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The French have a great history of Received Text Bibles, including the Olivetan Bible and the Ostervald Bible. There appear to be two Received Text French Bibles available today.

The David Martin French Bible was released in 1699. It was based upon the Received Text and the English Geneva Bible 1588. An 1855 revision is available today. It can be obtained from the Association of the Biblique International, Box 225646, Dallas, Texas, 75222.

A 1996 revision of the Froussard edition of the Ostervald edition of 1881 is in print today. It can be obtained from Bearing Precious Seed-Milford and Bethel Baptist Church of Lambeth, Ontario. The 1996 revision was done by Missionary C. H. Boughman.

Both versions still need a final purification process.

Many Baptist missionaries use the French Louis Segond translation. This is far from being a reliable Received Text translation. The Trinitarian Bible Society publishes a “revised” Louis Segond—a few verses have been changed to reflect the Received Text. According to a 2006 email from Paul Rowland, the Trinitarian Bible Society is working on a revision of the David Martin Bible comparing it with the King James Bible.

French King James Version

The web-site www.kingjamesfrancaise.com contains a translation of the King James Bible into French. This translation is not in print yet.

Nadine Stafford sends this note about this translation:

“In 1994, I was told by a French pastor that the word “enfer” (hell) was not to be found in the French Bibles. I was shocked to hear that! I immediately consulted the 1910 Segond and a few other French Bibles. What he said was true. Using New Age Bible Versions, by Gail A Riplinger, I started checking the many problem passages mentioned in her book and found that over 90% of those passages were also mistranslated in the French Bibles. It was then that I began work on translating the King James Bible into French for my own personal use. To my great dismay, even the 1885 Martin and the 1996 Ostervald Bibles, which are being promoted as the French equivalents of the King James version, were far from it and not even entirely faithful to the Textus Receptus and the Masoretic Text as is proclaimed.
In 1999, I met Sister Gail Riplinger at the King James Conference at Mt Airy. After I showed her how far the 1996 Ostervald had strayed from the King James Bible, she encouraged me to continue my translation. In 2001 I was led providentially to a French Christian website, where the web master had just acquired a 1669 Bible de Geneve (Geneva Bible in French). I introduced him to the 1885 Martin Bible, the 1996 Ostervald Bible, the King James Bible, and the book, New Age Bible Versions. When I mentioned to him that I was translating the King James Bible into French, he asked for permission to post it on his site. I also translated parts of Gail Riplinger’s book for him.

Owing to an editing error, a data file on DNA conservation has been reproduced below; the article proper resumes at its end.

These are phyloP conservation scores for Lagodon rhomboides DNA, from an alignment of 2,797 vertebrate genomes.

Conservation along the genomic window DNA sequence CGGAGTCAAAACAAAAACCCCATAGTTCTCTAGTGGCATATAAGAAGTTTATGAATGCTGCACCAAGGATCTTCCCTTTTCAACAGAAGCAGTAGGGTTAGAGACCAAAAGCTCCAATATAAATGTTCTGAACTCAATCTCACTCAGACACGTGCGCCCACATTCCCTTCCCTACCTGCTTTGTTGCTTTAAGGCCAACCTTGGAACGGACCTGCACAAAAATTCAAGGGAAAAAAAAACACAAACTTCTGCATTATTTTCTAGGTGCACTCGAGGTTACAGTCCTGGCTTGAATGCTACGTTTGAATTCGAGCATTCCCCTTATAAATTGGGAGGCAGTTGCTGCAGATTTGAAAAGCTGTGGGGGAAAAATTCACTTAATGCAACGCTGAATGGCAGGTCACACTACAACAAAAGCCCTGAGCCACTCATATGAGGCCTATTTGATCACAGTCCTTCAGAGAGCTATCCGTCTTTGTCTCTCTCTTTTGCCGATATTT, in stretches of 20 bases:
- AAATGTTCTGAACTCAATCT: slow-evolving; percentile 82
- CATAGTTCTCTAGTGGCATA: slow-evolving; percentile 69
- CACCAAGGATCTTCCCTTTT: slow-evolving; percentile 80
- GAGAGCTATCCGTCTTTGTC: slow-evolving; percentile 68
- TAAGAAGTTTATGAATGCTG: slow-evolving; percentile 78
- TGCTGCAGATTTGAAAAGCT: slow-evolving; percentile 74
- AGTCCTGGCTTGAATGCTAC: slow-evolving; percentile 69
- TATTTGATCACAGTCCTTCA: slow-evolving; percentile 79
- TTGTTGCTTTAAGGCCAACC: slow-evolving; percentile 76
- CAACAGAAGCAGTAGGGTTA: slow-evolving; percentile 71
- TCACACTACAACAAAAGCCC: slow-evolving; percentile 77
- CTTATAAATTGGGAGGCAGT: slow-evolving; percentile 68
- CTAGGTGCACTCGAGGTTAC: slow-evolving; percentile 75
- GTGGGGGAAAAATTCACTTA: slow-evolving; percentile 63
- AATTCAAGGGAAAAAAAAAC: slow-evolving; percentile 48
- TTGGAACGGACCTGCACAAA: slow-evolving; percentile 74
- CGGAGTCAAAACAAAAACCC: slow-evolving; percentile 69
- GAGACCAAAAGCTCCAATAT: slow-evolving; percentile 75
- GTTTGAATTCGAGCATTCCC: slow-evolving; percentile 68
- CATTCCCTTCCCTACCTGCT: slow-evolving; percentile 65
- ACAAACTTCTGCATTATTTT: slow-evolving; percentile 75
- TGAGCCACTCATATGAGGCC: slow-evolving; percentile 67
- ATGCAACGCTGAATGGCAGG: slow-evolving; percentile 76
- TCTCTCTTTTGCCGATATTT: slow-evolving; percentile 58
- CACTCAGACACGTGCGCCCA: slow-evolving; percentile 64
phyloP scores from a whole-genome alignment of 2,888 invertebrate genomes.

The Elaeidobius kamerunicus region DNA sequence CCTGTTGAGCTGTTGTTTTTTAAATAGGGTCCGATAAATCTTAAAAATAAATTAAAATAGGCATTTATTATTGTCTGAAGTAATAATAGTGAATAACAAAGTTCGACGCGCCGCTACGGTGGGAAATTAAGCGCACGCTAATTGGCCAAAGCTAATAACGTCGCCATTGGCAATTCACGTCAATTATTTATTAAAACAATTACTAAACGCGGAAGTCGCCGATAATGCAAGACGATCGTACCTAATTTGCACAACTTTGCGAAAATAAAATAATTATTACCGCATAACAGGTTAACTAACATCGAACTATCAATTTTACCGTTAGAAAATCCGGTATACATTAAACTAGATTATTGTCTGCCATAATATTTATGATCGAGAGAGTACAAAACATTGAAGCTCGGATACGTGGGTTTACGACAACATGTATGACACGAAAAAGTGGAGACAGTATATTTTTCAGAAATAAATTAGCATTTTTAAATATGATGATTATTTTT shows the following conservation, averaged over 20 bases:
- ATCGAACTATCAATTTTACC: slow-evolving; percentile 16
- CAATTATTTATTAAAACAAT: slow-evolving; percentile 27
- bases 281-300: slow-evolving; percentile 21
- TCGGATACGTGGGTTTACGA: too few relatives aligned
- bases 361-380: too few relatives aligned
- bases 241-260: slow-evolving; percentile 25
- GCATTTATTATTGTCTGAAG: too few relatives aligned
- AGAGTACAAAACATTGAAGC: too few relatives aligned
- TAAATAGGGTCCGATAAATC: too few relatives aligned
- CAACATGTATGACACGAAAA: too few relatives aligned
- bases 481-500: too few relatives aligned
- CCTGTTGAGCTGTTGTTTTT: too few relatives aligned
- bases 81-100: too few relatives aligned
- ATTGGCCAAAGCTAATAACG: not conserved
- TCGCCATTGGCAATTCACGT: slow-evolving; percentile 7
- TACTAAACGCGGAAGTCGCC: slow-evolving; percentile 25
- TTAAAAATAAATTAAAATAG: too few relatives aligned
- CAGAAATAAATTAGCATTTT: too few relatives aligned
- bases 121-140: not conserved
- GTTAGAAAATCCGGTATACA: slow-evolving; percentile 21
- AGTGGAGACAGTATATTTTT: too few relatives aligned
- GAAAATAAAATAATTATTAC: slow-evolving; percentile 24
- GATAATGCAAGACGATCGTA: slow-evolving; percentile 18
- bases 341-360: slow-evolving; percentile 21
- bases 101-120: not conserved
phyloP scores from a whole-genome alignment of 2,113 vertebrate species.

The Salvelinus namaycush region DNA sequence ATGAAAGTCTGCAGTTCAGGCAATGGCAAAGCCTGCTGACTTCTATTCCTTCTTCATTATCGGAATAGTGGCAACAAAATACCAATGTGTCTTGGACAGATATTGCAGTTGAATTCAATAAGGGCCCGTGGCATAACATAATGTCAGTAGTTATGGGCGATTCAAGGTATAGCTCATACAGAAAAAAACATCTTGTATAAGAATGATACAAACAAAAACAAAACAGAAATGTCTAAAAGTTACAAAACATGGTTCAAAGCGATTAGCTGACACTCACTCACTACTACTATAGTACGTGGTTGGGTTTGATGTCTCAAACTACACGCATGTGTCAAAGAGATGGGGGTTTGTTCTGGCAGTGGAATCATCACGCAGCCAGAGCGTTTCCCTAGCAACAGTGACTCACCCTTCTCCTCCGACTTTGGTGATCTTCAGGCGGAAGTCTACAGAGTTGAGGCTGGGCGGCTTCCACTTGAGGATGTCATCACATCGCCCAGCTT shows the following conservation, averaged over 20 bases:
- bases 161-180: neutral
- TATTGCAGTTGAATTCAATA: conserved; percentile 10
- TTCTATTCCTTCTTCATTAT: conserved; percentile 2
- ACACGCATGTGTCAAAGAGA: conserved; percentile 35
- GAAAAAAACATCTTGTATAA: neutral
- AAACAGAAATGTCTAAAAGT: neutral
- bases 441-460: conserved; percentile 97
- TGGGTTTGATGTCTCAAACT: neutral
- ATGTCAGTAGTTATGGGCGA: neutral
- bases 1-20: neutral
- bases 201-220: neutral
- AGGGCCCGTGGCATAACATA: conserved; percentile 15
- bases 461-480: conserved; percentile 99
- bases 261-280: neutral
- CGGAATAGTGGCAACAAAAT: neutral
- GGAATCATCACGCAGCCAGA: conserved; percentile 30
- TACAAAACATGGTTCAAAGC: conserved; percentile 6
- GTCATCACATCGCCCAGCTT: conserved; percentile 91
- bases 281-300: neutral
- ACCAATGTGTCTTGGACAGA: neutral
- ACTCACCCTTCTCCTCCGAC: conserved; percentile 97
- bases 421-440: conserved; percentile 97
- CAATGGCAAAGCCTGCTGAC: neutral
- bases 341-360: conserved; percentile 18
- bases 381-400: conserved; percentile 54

I have been researching and collating, verse by verse, the 1669 Bible de Geneve, the 1744 Martin and 1855 Martin, as well as the 1894 Ostervald, 1852 Ostervald New Teestament, 1938 Ostervald New Testament and Psalms and of course, the 1996 Ostervald, and compared them to the King James Bible. The many differences lead to confusion, especially in the Old Testament passages with references to the Millennial Kingdom, where the present tense of the verbs are used instead of the future tense. It is hard to teach correct eschatology using these Bibles which present Reformation theology. Don’t forget that Olivetan was John Calvin’s cousin!”

French Canadian missionary, Dr. Yvon Geoffrion is basing most of his ministry working upon a new translation of the Bible into French. He is a doctrinally sound fundamental Baptist preacher.

He is using a French translation done in the early 1800s as a base. It was translated by 30 men over 40 years. It was the product of an evangelical revival. It was printed in Lousanne, Switzerland and is sometimes called the Lousanne Version.

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